Scanning electron beam method for examining surfaces in a short focal length magnetic lens

Broers, A. N.; Coane, P. A.
July 1986
Applied Physics Letters;7/14/1986, Vol. 49 Issue 2, p115
Academic Journal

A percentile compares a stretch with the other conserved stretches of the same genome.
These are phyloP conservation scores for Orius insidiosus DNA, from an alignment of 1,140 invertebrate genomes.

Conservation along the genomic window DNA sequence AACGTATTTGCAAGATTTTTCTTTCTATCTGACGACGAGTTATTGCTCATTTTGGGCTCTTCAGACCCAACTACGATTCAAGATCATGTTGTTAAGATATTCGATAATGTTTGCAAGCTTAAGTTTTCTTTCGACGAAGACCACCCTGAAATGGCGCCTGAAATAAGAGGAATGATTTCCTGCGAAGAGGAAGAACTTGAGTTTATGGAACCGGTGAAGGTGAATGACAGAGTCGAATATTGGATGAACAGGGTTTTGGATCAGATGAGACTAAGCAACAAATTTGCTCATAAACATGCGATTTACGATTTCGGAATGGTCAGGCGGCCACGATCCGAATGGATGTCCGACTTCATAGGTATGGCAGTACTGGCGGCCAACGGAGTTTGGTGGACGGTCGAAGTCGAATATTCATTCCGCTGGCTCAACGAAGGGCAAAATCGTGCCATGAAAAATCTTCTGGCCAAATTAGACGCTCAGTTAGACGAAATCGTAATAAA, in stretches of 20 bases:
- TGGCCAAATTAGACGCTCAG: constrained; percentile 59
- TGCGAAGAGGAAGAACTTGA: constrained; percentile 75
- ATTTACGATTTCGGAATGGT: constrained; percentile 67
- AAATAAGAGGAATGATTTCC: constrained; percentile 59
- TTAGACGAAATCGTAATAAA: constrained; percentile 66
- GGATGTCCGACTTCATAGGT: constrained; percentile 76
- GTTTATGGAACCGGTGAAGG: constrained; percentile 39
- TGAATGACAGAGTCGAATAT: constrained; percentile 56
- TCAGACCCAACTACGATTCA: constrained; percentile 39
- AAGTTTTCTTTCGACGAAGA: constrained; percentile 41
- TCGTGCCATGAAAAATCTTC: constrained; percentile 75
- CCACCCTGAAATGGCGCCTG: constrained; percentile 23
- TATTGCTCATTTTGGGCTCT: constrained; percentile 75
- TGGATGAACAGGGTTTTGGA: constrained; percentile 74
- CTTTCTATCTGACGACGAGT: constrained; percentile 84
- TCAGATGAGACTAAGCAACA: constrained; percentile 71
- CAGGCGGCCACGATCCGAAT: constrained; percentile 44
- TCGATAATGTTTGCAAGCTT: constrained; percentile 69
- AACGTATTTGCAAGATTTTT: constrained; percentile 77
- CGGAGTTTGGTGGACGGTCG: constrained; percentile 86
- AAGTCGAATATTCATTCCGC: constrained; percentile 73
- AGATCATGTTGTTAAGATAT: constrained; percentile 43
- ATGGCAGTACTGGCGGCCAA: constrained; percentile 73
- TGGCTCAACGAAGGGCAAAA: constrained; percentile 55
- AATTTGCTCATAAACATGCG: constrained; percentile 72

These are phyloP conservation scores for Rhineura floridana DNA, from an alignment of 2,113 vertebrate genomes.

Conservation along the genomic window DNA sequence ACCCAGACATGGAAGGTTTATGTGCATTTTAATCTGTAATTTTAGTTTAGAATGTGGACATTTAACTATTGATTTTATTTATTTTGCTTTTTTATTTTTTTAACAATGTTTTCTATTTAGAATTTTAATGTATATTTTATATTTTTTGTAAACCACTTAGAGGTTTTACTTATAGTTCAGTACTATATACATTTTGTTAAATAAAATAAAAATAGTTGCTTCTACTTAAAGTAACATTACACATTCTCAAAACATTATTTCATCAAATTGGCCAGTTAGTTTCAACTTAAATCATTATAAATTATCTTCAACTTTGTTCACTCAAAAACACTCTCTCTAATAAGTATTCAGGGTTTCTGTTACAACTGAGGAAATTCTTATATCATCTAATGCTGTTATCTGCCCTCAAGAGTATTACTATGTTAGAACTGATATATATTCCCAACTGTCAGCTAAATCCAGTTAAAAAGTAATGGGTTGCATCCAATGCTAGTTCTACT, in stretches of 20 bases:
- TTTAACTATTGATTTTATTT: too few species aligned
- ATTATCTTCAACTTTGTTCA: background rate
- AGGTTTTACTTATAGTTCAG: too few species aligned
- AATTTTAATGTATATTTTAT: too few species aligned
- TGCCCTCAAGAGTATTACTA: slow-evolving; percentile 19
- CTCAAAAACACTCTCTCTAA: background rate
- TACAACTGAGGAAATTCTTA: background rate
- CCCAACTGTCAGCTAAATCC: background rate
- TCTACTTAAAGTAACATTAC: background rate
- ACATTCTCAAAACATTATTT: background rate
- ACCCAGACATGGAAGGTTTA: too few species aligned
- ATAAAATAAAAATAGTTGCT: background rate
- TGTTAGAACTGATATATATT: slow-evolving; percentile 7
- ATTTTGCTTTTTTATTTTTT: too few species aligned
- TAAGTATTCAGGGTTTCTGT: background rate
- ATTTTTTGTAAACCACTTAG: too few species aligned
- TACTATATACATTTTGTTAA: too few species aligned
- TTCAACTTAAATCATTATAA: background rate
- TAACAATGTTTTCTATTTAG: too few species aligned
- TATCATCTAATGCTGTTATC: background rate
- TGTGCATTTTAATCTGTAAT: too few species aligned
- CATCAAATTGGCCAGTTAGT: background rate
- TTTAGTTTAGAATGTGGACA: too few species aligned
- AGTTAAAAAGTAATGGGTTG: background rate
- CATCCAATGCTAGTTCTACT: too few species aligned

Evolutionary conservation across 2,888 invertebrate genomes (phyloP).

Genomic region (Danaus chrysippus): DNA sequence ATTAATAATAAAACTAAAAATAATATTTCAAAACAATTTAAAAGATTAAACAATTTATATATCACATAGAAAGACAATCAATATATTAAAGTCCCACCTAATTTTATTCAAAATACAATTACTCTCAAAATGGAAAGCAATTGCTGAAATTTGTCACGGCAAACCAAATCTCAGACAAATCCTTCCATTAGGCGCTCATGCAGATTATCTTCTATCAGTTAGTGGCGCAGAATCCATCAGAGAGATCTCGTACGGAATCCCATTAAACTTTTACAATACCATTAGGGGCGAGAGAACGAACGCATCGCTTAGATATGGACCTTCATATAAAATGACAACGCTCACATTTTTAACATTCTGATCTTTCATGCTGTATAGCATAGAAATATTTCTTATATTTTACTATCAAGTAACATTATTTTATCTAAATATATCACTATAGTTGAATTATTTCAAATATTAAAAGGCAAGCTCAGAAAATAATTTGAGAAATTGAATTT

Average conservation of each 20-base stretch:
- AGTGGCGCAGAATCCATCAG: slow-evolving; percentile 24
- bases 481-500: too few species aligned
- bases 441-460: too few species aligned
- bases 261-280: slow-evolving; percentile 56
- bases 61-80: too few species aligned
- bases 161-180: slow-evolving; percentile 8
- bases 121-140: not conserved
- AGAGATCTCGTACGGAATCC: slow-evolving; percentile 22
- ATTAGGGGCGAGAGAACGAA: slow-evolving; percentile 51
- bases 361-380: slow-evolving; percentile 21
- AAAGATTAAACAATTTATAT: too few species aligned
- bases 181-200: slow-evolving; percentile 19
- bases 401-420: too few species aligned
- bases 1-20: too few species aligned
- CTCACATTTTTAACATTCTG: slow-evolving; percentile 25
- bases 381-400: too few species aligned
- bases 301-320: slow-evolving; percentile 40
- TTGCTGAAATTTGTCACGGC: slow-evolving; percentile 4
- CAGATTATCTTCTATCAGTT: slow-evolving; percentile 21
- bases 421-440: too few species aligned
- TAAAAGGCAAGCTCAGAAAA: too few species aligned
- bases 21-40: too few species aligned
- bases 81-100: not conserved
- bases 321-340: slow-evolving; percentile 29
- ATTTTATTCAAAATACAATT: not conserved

A new scanning electron microscope method for examining the surface of bulk samples is described that uses a short focal length (1 mm), low aberration, magnetic electron lens. The minimum beam size produced by the lens is 2–3 times smaller than the minimum beam size in a conventional secondary electron scanning electron microscope. The new method, in which backscattered electrons are detected with silicon diodes located inside the pole-piece gap of the lens, allows large area samples such as silicon integrated circuit wafers to be examined, despite the constricted sample region of the lens. The new method also makes it possible to use this type of short focal length lens for electron beam lithography, because it allows alignment marks on the wafers to be detected while the wafers are immersed in the lens. A 1 mm focal length lens produces a beam current density that is more than 20 times higher than that produced by the longer focal length lenses used in conventional electron beam lithography systems.


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